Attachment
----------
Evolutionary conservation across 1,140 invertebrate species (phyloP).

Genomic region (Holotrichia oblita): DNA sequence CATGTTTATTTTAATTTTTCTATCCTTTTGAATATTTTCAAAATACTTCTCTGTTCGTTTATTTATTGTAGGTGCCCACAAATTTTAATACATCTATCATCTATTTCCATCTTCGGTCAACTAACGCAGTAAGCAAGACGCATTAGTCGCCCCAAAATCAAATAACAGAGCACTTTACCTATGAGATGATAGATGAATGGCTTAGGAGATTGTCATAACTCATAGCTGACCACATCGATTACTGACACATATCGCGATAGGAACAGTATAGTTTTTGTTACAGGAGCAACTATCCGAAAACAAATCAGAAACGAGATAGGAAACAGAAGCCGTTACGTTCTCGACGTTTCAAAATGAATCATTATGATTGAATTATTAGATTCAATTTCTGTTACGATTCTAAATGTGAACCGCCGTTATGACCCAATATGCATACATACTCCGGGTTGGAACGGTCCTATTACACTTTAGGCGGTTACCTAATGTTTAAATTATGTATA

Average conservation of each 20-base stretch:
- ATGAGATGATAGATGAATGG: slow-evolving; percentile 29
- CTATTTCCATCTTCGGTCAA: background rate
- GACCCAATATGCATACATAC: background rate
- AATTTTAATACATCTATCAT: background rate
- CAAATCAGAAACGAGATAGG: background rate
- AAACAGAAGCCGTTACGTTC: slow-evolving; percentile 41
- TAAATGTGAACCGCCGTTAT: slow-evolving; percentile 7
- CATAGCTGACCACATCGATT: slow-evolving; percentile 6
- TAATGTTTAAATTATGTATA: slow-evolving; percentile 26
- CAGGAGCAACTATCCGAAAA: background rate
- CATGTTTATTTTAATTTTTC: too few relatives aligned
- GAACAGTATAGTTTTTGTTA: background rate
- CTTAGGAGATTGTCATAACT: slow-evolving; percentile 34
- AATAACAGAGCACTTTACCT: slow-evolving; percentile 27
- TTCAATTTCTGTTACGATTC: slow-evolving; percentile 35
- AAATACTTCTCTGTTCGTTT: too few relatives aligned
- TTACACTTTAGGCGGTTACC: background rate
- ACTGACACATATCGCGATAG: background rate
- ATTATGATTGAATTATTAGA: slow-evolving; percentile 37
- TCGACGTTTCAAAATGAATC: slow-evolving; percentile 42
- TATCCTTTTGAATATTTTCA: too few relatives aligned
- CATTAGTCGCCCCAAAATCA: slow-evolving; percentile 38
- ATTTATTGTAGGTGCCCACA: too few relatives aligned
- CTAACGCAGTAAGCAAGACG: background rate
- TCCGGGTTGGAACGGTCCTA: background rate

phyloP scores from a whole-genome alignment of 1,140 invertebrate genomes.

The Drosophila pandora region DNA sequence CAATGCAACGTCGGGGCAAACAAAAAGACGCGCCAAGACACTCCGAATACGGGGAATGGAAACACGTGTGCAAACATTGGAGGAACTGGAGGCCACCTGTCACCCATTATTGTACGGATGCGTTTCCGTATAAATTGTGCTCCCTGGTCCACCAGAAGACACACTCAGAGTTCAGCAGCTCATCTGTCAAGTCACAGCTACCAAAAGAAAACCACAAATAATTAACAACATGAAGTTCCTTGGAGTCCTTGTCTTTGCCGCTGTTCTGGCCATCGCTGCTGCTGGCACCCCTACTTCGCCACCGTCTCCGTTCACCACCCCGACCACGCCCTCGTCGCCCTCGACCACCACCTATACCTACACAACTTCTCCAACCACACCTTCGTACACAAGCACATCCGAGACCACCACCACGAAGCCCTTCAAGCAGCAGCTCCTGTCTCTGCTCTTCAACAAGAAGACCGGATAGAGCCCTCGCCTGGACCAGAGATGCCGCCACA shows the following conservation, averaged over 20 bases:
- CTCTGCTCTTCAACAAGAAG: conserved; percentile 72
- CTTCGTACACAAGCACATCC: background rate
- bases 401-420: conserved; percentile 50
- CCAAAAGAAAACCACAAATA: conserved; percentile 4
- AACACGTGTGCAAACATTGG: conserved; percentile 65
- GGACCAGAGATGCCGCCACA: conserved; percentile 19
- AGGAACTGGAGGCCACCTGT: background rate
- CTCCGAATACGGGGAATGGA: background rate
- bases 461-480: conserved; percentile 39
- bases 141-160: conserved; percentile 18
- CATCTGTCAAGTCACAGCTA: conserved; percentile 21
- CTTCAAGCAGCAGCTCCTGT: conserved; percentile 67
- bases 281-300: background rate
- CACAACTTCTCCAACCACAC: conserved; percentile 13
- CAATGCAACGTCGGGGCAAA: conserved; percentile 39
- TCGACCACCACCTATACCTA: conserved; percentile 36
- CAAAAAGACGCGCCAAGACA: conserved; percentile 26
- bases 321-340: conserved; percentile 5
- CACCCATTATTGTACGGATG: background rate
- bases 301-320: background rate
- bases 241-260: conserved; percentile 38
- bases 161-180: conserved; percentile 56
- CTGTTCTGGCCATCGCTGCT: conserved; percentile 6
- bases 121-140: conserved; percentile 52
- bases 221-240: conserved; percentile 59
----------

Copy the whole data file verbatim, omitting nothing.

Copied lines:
Evolutionary conservation across 1,140 invertebrate species (phyloP).

Genomic region (Holotrichia oblita): DNA sequence CATGTTTATTTTAATTTTTCTATCCTTTTGAATATTTTCAAAATACTTCTCTGTTCGTTTATTTATTGTAGGTGCCCACAAATTTTAATACATCTATCATCTATTTCCATCTTCGGTCAACTAACGCAGTAAGCAAGACGCATTAGTCGCCCCAAAATCAAATAACAGAGCACTTTACCTATGAGATGATAGATGAATGGCTTAGGAGATTGTCATAACTCATAGCTGACCACATCGATTACTGACACATATCGCGATAGGAACAGTATAGTTTTTGTTACAGGAGCAACTATCCGAAAACAAATCAGAAACGAGATAGGAAACAGAAGCCGTTACGTTCTCGACGTTTCAAAATGAATCATTATGATTGAATTATTAGATTCAATTTCTGTTACGATTCTAAATGTGAACCGCCGTTATGACCCAATATGCATACATACTCCGGGTTGGAACGGTCCTATTACACTTTAGGCGGTTACCTAATGTTTAAATTATGTATA

Average conservation of each 20-base stretch:
- ATGAGATGATAGATGAATGG: slow-evolving; percentile 29
- CTATTTCCATCTTCGGTCAA: background rate
- GACCCAATATGCATACATAC: background rate
- AATTTTAATACATCTATCAT: background rate
- CAAATCAGAAACGAGATAGG: background rate
- AAACAGAAGCCGTTACGTTC: slow-evolving; percentile 41
- TAAATGTGAACCGCCGTTAT: slow-evolving; percentile 7
- CATAGCTGACCACATCGATT: slow-evolving; percentile 6
- TAATGTTTAAATTATGTATA: slow-evolving; percentile 26
- CAGGAGCAACTATCCGAAAA: background rate
- CATGTTTATTTTAATTTTTC: too few relatives aligned
- GAACAGTATAGTTTTTGTTA: background rate
- CTTAGGAGATTGTCATAACT: slow-evolving; percentile 34
- AATAACAGAGCACTTTACCT: slow-evolving; percentile 27
- TTCAATTTCTGTTACGATTC: slow-evolving; percentile 35
- AAATACTTCTCTGTTCGTTT: too few relatives aligned
- TTACACTTTAGGCGGTTACC: background rate
- ACTGACACATATCGCGATAG: background rate
- ATTATGATTGAATTATTAGA: slow-evolving; percentile 37
- TCGACGTTTCAAAATGAATC: slow-evolving; percentile 42
- TATCCTTTTGAATATTTTCA: too few relatives aligned
- CATTAGTCGCCCCAAAATCA: slow-evolving; percentile 38
- ATTTATTGTAGGTGCCCACA: too few relatives aligned
- CTAACGCAGTAAGCAAGACG: background rate
- TCCGGGTTGGAACGGTCCTA: background rate

phyloP scores from a whole-genome alignment of 1,140 invertebrate genomes.

The Drosophila pandora region DNA sequence CAATGCAACGTCGGGGCAAACAAAAAGACGCGCCAAGACACTCCGAATACGGGGAATGGAAACACGTGTGCAAACATTGGAGGAACTGGAGGCCACCTGTCACCCATTATTGTACGGATGCGTTTCCGTATAAATTGTGCTCCCTGGTCCACCAGAAGACACACTCAGAGTTCAGCAGCTCATCTGTCAAGTCACAGCTACCAAAAGAAAACCACAAATAATTAACAACATGAAGTTCCTTGGAGTCCTTGTCTTTGCCGCTGTTCTGGCCATCGCTGCTGCTGGCACCCCTACTTCGCCACCGTCTCCGTTCACCACCCCGACCACGCCCTCGTCGCCCTCGACCACCACCTATACCTACACAACTTCTCCAACCACACCTTCGTACACAAGCACATCCGAGACCACCACCACGAAGCCCTTCAAGCAGCAGCTCCTGTCTCTGCTCTTCAACAAGAAGACCGGATAGAGCCCTCGCCTGGACCAGAGATGCCGCCACA shows the following conservation, averaged over 20 bases:
- CTCTGCTCTTCAACAAGAAG: conserved; percentile 72
- CTTCGTACACAAGCACATCC: background rate
- bases 401-420: conserved; percentile 50
- CCAAAAGAAAACCACAAATA: conserved; percentile 4
- AACACGTGTGCAAACATTGG: conserved; percentile 65
- GGACCAGAGATGCCGCCACA: conserved; percentile 19
- AGGAACTGGAGGCCACCTGT: background rate
- CTCCGAATACGGGGAATGGA: background rate
- bases 461-480: conserved; percentile 39
- bases 141-160: conserved; percentile 18
- CATCTGTCAAGTCACAGCTA: conserved; percentile 21
- CTTCAAGCAGCAGCTCCTGT: conserved; percentile 67
- bases 281-300: background rate
- CACAACTTCTCCAACCACAC: conserved; percentile 13
- CAATGCAACGTCGGGGCAAA: conserved; percentile 39
- TCGACCACCACCTATACCTA: conserved; percentile 36
- CAAAAAGACGCGCCAAGACA: conserved; percentile 26
- bases 321-340: conserved; percentile 5
- CACCCATTATTGTACGGATG: background rate
- bases 301-320: background rate
- bases 241-260: conserved; percentile 38
- bases 161-180: conserved; percentile 56
- CTGTTCTGGCCATCGCTGCT: conserved; percentile 6
- bases 121-140: conserved; percentile 52
- bases 221-240: conserved; percentile 59